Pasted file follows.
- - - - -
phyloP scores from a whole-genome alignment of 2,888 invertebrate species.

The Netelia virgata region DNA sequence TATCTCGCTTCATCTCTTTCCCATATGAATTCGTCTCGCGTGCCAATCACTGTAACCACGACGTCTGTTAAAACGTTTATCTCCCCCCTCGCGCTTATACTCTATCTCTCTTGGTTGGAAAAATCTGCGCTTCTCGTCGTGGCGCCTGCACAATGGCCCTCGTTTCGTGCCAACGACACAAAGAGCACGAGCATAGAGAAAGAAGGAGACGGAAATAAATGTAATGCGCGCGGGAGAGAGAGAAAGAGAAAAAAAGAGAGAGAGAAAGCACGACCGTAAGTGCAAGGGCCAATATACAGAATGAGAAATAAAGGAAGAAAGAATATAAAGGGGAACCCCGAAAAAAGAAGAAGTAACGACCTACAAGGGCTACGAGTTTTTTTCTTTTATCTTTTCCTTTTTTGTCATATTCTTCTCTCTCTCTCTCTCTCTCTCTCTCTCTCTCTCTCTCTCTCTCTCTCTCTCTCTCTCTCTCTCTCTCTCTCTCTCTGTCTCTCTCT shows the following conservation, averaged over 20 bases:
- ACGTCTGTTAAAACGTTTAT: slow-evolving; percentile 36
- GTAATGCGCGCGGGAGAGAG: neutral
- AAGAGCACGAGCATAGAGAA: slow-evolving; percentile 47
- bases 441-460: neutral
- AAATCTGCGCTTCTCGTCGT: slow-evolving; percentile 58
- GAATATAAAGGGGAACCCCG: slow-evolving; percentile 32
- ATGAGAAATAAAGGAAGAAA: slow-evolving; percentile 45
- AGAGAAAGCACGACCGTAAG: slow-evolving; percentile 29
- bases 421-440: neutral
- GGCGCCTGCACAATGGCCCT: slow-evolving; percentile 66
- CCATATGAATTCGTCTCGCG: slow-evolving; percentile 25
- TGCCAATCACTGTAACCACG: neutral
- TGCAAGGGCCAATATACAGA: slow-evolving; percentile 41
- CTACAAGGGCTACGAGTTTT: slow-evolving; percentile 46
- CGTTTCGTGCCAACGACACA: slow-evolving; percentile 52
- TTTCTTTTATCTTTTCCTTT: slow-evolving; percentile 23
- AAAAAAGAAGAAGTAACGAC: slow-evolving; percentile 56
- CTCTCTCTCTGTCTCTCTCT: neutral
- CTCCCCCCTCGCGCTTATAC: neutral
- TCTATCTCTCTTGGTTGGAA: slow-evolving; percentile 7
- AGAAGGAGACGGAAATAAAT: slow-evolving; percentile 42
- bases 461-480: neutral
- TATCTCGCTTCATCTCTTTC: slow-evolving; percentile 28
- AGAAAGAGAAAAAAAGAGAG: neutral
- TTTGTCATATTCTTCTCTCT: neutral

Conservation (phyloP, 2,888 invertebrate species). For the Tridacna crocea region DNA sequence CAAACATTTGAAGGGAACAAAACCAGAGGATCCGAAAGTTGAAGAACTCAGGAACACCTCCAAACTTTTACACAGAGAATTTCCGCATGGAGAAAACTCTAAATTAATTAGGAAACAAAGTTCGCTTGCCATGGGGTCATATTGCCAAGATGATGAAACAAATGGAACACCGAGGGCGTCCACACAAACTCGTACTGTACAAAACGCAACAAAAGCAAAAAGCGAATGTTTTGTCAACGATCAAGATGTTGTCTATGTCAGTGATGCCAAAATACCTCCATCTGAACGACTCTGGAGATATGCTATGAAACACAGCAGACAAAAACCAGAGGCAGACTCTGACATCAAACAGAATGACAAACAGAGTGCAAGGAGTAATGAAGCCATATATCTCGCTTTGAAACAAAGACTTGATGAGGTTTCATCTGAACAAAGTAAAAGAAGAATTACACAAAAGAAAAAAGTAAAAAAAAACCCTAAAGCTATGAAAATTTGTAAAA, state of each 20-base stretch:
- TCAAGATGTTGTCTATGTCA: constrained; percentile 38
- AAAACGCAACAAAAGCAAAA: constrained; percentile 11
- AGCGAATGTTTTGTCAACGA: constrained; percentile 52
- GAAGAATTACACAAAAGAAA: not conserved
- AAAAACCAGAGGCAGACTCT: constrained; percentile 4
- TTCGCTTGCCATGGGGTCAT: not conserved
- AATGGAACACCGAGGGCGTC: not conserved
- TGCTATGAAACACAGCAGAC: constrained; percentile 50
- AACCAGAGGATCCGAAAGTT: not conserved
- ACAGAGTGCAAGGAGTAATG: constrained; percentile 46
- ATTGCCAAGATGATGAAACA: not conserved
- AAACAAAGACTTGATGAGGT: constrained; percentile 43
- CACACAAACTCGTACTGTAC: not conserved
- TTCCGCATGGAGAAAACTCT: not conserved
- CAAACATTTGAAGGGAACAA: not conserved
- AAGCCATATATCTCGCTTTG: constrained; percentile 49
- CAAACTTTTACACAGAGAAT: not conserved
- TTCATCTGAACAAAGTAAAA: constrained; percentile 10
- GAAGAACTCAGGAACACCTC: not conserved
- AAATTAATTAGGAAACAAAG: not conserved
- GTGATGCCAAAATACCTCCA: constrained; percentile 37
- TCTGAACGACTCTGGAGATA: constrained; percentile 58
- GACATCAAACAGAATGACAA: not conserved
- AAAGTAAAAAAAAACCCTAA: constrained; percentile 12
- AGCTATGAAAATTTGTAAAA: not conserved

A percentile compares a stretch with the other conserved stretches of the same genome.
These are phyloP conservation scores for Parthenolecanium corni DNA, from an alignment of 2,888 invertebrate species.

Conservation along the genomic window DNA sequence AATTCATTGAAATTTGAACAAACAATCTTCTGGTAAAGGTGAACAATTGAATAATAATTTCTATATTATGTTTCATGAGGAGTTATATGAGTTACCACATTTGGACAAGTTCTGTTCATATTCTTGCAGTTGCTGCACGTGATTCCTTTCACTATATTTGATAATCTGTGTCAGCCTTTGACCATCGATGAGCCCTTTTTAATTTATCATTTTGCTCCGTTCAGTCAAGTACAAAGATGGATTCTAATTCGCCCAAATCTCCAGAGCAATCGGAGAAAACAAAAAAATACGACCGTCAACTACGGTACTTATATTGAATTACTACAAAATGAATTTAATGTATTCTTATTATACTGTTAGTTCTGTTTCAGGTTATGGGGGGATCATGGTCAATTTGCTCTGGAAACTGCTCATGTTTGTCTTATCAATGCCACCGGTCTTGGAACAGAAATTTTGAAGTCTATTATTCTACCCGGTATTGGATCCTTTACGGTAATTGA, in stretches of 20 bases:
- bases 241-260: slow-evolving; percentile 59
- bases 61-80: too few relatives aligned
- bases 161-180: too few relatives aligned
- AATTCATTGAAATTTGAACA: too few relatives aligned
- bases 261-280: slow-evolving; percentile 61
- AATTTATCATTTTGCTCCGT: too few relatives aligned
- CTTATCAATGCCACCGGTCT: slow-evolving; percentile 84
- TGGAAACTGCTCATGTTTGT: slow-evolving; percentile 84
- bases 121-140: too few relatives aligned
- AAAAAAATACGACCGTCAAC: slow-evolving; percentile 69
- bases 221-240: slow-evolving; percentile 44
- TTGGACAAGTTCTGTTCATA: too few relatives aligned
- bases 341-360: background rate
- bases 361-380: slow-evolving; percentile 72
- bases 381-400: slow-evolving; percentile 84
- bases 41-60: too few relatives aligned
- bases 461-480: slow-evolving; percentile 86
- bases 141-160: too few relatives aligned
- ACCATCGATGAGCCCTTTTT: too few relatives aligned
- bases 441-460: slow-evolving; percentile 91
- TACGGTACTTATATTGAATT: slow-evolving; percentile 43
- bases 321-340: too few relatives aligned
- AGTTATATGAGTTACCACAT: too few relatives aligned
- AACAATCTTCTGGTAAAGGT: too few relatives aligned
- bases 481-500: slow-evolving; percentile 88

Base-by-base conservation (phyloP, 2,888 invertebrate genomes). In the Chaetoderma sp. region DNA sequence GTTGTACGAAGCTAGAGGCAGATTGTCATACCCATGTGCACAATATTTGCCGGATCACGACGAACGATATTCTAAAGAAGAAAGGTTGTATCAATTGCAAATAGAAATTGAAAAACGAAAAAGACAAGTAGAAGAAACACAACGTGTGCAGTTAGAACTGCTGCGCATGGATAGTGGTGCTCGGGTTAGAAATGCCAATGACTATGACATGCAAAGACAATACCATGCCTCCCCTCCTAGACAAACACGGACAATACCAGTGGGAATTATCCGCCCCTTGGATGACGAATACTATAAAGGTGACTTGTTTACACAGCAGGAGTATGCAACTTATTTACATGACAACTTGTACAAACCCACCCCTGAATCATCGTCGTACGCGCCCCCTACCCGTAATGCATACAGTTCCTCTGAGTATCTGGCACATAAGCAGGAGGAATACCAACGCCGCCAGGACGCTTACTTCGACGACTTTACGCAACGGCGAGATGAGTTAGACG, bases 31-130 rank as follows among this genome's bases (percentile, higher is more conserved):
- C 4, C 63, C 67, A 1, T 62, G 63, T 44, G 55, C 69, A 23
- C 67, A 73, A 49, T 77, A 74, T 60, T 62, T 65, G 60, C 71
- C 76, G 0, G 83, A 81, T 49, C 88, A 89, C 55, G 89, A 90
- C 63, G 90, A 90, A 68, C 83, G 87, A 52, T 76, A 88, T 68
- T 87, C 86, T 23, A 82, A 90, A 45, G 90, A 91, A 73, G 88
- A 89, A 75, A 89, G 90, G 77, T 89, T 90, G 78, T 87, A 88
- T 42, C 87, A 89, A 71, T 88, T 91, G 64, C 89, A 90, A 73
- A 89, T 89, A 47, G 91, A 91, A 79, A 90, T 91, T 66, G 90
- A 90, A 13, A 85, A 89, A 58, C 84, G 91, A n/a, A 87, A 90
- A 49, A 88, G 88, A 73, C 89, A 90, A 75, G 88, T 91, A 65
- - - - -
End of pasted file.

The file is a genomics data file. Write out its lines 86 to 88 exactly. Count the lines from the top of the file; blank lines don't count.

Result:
- C 63, G 90, A 90, A 68, C 83, G 87, A 52, T 76, A 88, T 68
- T 87, C 86, T 23, A 82, A 90, A 45, G 90, A 91, A 73, G 88
- A 89, A 75, A 89, G 90, G 77, T 89, T 90, G 78, T 87, A 88